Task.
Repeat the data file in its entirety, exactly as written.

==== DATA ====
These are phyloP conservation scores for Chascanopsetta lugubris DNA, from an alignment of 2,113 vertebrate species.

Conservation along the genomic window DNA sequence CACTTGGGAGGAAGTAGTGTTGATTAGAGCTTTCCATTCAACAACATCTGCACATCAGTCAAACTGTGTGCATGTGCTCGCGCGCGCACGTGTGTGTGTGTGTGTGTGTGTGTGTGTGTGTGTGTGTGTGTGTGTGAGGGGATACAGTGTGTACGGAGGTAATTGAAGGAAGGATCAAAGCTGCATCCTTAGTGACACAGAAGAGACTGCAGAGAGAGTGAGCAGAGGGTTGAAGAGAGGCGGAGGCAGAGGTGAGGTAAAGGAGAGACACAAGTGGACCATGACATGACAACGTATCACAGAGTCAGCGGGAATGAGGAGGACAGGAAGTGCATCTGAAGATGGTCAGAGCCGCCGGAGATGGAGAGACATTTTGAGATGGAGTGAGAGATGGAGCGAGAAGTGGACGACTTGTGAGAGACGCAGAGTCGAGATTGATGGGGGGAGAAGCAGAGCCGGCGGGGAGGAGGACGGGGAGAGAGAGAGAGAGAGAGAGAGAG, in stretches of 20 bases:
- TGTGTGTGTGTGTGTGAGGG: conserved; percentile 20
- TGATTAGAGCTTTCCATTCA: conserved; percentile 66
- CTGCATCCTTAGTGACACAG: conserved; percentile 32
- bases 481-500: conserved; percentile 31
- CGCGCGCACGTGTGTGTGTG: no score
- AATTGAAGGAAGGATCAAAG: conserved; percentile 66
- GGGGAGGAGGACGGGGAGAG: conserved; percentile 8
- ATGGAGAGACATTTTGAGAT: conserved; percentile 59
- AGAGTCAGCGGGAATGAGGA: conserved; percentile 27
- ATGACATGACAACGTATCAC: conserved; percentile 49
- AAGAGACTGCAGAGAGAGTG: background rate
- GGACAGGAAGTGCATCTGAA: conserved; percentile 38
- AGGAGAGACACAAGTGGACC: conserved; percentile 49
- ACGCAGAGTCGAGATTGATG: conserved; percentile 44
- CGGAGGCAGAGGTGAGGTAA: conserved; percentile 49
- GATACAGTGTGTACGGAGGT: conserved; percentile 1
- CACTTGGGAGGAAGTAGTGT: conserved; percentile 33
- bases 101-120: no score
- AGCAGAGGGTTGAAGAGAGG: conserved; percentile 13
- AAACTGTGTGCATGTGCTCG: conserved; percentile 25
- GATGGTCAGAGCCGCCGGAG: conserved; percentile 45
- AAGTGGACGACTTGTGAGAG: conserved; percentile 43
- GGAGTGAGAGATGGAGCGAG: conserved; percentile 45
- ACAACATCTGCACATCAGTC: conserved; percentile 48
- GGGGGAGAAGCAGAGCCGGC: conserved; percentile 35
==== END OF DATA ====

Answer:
These are phyloP conservation scores for Chascanopsetta lugubris DNA, from an alignment of 2,113 vertebrate species.

Conservation along the genomic window DNA sequence CACTTGGGAGGAAGTAGTGTTGATTAGAGCTTTCCATTCAACAACATCTGCACATCAGTCAAACTGTGTGCATGTGCTCGCGCGCGCACGTGTGTGTGTGTGTGTGTGTGTGTGTGTGTGTGTGTGTGTGTGTGTGAGGGGATACAGTGTGTACGGAGGTAATTGAAGGAAGGATCAAAGCTGCATCCTTAGTGACACAGAAGAGACTGCAGAGAGAGTGAGCAGAGGGTTGAAGAGAGGCGGAGGCAGAGGTGAGGTAAAGGAGAGACACAAGTGGACCATGACATGACAACGTATCACAGAGTCAGCGGGAATGAGGAGGACAGGAAGTGCATCTGAAGATGGTCAGAGCCGCCGGAGATGGAGAGACATTTTGAGATGGAGTGAGAGATGGAGCGAGAAGTGGACGACTTGTGAGAGACGCAGAGTCGAGATTGATGGGGGGAGAAGCAGAGCCGGCGGGGAGGAGGACGGGGAGAGAGAGAGAGAGAGAGAGAGAG, in stretches of 20 bases:
- TGTGTGTGTGTGTGTGAGGG: conserved; percentile 20
- TGATTAGAGCTTTCCATTCA: conserved; percentile 66
- CTGCATCCTTAGTGACACAG: conserved; percentile 32
- bases 481-500: conserved; percentile 31
- CGCGCGCACGTGTGTGTGTG: no score
- AATTGAAGGAAGGATCAAAG: conserved; percentile 66
- GGGGAGGAGGACGGGGAGAG: conserved; percentile 8
- ATGGAGAGACATTTTGAGAT: conserved; percentile 59
- AGAGTCAGCGGGAATGAGGA: conserved; percentile 27
- ATGACATGACAACGTATCAC: conserved; percentile 49
- AAGAGACTGCAGAGAGAGTG: background rate
- GGACAGGAAGTGCATCTGAA: conserved; percentile 38
- AGGAGAGACACAAGTGGACC: conserved; percentile 49
- ACGCAGAGTCGAGATTGATG: conserved; percentile 44
- CGGAGGCAGAGGTGAGGTAA: conserved; percentile 49
- GATACAGTGTGTACGGAGGT: conserved; percentile 1
- CACTTGGGAGGAAGTAGTGT: conserved; percentile 33
- bases 101-120: no score
- AGCAGAGGGTTGAAGAGAGG: conserved; percentile 13
- AAACTGTGTGCATGTGCTCG: conserved; percentile 25
- GATGGTCAGAGCCGCCGGAG: conserved; percentile 45
- AAGTGGACGACTTGTGAGAG: conserved; percentile 43
- GGAGTGAGAGATGGAGCGAG: conserved; percentile 45
- ACAACATCTGCACATCAGTC: conserved; percentile 48
- GGGGGAGAAGCAGAGCCGGC: conserved; percentile 35